5 Ways to Improve Patient Flow
As doctors and health systems face mounting pressure to improve efficiency, boost patient satisfaction, and increase their bottom lines, patient flow will play an integral role in running a successful practice.
What is patient flow?
Patient flow is the movement of patients through a doctor’s office, hospital, or health system in an easy, seamless, and efficient manner. Patient flow represents every touch point during the patient visit experience, from arrival to departure. It encompasses everything from patients arriving at the facility to checking out at the reception desk. When patient-flow strategies work, patients move from check-in to check-out in a way that maintains the quality of care and improves patient experience.
Why is patient flow important?
Improving patient flow can increase patient satisfaction, improve the efficiency of a medical practice, and drive revenue. In fact, according to a January 2011 study in the journal Health Affairs, patient-flow strategies can be used to manage fluctuations in demand, reduce costs, and boost revenue.
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Patient flow ensures that practices operate at full capacity, doctors optimize time with patients, and time-wasting processes are minimized.
When patients can easily locate and navigate a practice, see a doctor without waiting long, and generally have a positive experience, you can expect results. Their satisfaction, engagement, and retention rates will improve.
Who should take the lead on patient flow?
All staff members must be accountable for patient flow, whether they’re doctors, administrative employees, medical assistants, or healthcare executives. In a hospital setting, patient flow should be owned by the COO, CNO, or clinical integration officer. In a doctor’s office, a practice administrator ideally manages patient flow.
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How to make patient flow more efficient
Patient flow doesn’t have to be time-consuming or costly. These 5 easy patient flow strategies can be implemented by any doctor’s office or healthcare system.
1. Make it easy
When location, parking, and accessibility within the medical facility are sources of frustration for patients, patient flow suffers. If parking spots are hard to come by, patients may be late for appointments, thereby affecting swift patient flow. And, if they don’t show up at all because they can’t find parking, it affects revenue.
Make sure signs in the parking lot, lobby, and office building are easy to understand so that patients can find the right building, floor, and office. If you’re considering a new location, choose an office with ample space so that elderly, injured, and disabled patients can be dropped off at the entrance.
2. Direct traffic
When patients cross paths with one another — while checking in and checking out, for instance — it can increase patient frustration and reduce patient flow. Have separate check-in and check-out areas. Or consider creating areas based on appointment type. Patients visiting your office for a routine physical, for instance, could take a different path to and from exam rooms than patients who are sick or coming in for long-term treatments.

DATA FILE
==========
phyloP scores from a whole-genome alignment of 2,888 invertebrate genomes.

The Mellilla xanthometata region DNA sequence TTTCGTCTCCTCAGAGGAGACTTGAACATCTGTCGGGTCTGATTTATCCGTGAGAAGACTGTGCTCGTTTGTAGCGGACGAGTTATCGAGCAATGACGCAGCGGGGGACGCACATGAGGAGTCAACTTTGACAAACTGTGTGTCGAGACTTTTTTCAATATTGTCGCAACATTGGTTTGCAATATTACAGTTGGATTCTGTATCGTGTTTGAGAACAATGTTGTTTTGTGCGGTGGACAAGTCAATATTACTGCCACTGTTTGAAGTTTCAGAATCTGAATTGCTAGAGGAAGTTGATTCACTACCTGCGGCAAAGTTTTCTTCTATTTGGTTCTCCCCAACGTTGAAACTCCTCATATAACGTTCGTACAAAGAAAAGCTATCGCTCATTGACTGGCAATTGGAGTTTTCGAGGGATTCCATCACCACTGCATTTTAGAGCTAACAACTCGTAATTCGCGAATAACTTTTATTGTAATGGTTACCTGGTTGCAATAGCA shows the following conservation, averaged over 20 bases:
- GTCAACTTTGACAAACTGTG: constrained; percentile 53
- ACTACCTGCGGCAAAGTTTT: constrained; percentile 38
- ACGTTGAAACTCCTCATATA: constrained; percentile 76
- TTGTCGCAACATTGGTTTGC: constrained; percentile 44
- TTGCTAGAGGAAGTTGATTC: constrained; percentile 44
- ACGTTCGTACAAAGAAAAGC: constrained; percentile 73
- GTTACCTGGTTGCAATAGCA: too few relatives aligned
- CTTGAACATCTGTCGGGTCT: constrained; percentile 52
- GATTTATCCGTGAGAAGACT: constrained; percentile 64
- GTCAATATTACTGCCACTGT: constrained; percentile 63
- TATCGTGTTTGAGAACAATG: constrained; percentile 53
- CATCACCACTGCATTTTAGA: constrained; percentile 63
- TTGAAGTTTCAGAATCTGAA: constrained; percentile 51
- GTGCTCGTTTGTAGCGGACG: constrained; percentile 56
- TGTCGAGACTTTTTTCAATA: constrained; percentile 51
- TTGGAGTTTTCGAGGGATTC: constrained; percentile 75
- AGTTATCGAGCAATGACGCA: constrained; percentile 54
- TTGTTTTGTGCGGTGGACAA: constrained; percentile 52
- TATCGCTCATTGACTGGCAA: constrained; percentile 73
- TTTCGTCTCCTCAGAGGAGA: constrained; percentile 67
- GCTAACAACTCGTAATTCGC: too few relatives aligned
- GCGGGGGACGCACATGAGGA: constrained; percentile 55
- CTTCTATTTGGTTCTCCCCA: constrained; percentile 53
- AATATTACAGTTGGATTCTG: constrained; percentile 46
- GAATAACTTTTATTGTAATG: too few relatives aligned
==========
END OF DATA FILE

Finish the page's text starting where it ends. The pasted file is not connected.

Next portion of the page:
Implementing a well-designed strategy for organizing patients in the waiting room, and determining where they’re placed in exam rooms, can help reduce patient wait times and improve efficiency. According to a September 2014 study in the journal Pain Medicine, when trainees at John Hopkins Outpatient Center were assigned cases the day before patient visits, and then reviewed their cases with attending physicians, patient wait time, flow time, and clinical session duration all decreased.
3. Prioritize scheduling
Long wait times aren’t good for your patients or your practice. When designing your appointment schedule, avoid over-booking providers and consider the number of exam rooms a provider can handle at once. Extra “swing rooms,” which can be used by several doctors, can keep your practice running on schedule when demand is high or a visit takes longer than expected.
4. Have a home base
According to a 2017 study in the journal Annals of Family Medicine, primary care doctors spend more than 50 percent of their day on EHR tasks. Setting up a communal touch station, however, gives doctors a designated place to write notes and complete charting so they don’t have to return to the nurses’ station or their offices. This way, doctors can get through paperwork quickly and move on to the next patient without delay.
5. Identify bottlenecks
Medical supplies should be easily accessible to doctors and staff. Consider where supplies are kept, how often they’re replenished, and how staff members reach them. You might decide to put supplies in a central storage area or a mobile supply cart, or keep each exam room fully stocked.